BASEBALL'S ENDURING COLOR LINE
Henry Aaron recently charged that no matter how well black baseball players perform, they ultimately get "shafted." He added that the men who run baseball "want to look at us [blacks] as monkeys." Those are hot words from a normally cool man but, unfortunately, they may be only slightly extravagant. Thirty-two years after Jackie Robinson broke the color line on the field, blacks have yet to win a secure place in baseball.
The situation is worse in baseball than in either football or basketball. Although the NFL has yet to hire its first black head coach, four blacks hold key front-office jobs with the league's clubs and there are eight blacks among the NFL's 100 officials. The NBA has two black coaches, Al Attles and Lenny Wilkens, each of whom runs his club's front-office operations. The NBA also numbers five blacks among its 27 referees and officials. By contrast, Aaron, the Atlanta Braves' director of player personnel, is the only black occupying an important front-office job with any big league club. Only one native American black, Johnny Lewis at Gastonia in the Class A Western Carolinas League, had a manager's job this season at any level of organized baseball. Eric Gregg was the only black among 60 full-time big league umpires; there were only six blacks among the 210 umpires in all of baseball.
Increasingly there is reason to be concerned even about the number of native American black players in baseball. Blacks make up roughly one-third of NFL and three-fourths of NBA rosters, yet the figure is barely 20% in baseball, and it appears to be declining. Jack Pastore, scouting administrator for the Phillies, notes that no more than 10% of the top prospects in recent amateur drafts have been black. If the decline were occurring because blacks were finding more favorable opportunities in banking, medicine and the like, there would be no reason for concern. Instead, it is taking place for other reasons, including the fact that some colleges have been cutting back on baseball scholarships, but not on those in football and basketball. As a result, blacks who might have played baseball are gravitating toward other sports.
Baseball people say that they would welcome "qualified" black club executives and umpires, to say nothing of players. But Monte Irvin, one of two blacks serving as assistants to Commissioner Bowie Kuhn, warns that the game's higherups can't simply wait for blacks to fall into their laps. "We have to aggressively recruit and train them," Irvin says. "With the retirement of Willie Mays and Hank Aaron, black people aren't identifying with baseball the way they once did. It's going to take quite an effort to overcome the feeling among blacks that they aren't welcome."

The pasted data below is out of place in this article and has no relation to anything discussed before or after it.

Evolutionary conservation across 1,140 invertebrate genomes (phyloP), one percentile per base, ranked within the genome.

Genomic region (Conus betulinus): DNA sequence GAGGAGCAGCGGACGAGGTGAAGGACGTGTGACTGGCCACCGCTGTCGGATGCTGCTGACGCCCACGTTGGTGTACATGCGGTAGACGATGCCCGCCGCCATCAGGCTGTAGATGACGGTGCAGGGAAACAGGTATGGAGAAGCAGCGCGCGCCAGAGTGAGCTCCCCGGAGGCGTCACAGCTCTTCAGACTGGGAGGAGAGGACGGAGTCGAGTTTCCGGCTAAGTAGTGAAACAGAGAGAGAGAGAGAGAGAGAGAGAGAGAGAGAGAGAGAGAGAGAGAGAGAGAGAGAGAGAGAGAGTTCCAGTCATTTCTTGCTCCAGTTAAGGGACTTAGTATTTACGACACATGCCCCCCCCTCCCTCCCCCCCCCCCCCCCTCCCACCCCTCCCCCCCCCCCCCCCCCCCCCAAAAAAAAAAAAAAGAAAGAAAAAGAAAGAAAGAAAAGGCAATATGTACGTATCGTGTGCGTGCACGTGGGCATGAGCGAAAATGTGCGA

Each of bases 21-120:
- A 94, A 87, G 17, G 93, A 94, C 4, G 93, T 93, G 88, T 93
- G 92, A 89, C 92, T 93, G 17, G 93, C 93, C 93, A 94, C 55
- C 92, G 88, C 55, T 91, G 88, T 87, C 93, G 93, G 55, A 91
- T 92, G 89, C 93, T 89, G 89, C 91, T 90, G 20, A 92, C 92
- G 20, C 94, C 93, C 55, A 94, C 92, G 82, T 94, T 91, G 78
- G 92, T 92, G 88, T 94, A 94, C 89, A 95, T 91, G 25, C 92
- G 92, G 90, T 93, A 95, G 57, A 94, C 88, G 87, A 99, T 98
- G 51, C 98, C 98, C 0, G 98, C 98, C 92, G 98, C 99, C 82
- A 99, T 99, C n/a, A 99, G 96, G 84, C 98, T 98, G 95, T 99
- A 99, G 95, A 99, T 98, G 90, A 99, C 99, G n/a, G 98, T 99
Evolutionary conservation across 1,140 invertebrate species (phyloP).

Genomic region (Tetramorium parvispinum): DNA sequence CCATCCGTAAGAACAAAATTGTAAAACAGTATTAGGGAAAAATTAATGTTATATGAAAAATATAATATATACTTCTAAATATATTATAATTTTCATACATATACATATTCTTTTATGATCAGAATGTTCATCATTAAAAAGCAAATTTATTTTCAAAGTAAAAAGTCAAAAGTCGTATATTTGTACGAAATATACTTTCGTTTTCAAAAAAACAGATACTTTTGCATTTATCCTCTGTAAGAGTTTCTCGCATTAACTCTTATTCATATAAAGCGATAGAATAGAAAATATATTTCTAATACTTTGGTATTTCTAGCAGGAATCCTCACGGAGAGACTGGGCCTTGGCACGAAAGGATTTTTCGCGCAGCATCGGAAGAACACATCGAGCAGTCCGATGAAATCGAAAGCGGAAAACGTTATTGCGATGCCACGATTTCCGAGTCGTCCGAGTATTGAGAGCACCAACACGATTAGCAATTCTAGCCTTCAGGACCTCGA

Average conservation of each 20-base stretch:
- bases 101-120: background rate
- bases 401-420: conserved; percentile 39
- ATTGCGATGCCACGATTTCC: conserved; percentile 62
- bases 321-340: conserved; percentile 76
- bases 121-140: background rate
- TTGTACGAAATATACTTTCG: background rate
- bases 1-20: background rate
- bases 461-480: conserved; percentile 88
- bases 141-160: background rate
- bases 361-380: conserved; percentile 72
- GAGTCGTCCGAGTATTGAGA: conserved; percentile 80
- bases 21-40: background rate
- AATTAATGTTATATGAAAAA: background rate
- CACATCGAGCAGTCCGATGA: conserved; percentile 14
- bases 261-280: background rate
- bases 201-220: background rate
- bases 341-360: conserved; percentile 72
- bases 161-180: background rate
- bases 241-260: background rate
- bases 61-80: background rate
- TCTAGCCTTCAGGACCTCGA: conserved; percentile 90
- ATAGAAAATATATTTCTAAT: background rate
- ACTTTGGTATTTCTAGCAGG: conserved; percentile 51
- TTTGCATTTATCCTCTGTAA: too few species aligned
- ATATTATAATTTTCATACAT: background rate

Nowhere is that feeling more conspicuously reflected than at the gate. NBA Deputy Commissioner Simon Gourdine, who is black, estimates that blacks account for "close to 20%" of attendance at NBA games. Despite baseball's generally lower ticket prices, blacks, according to Irvin, now make up less than 1% of attendance at major league games, down from a high of 3% in the 1950s. Although social forces beyond baseball's control may be partly responsible for the decline, it is difficult to completely forget Twins owner Calvin Griffith's distressing statement last year that he had moved the Washington Senators to Minnesota because that state had "good, hardworking white people." Lest that somehow be perceived as the official policy of the major leagues as a whole, prompt action must be taken to assure black Americans that the national pastime is also their pastime.
Bing Crosby's 17-year-old son Nathaniel is attending the University of Miami on a golf scholarship. He was his dad's favorite golf partner and has run the Bing Crosby Pro-Am since the crooner's death two years ago, and now he drives a brown van, shares an apartment with Hurricane teammate John Pallot and says, "I'm just one guy on the golf team. I don't think any of the guys look at me as something special." Well, maybe they ought to. Competing two weeks ago in the 15-school Wolf Pack Classic at the University of Nevada in Reno, Nate Crosby placed ninth among 90 entrants, leading the Miami team by four strokes.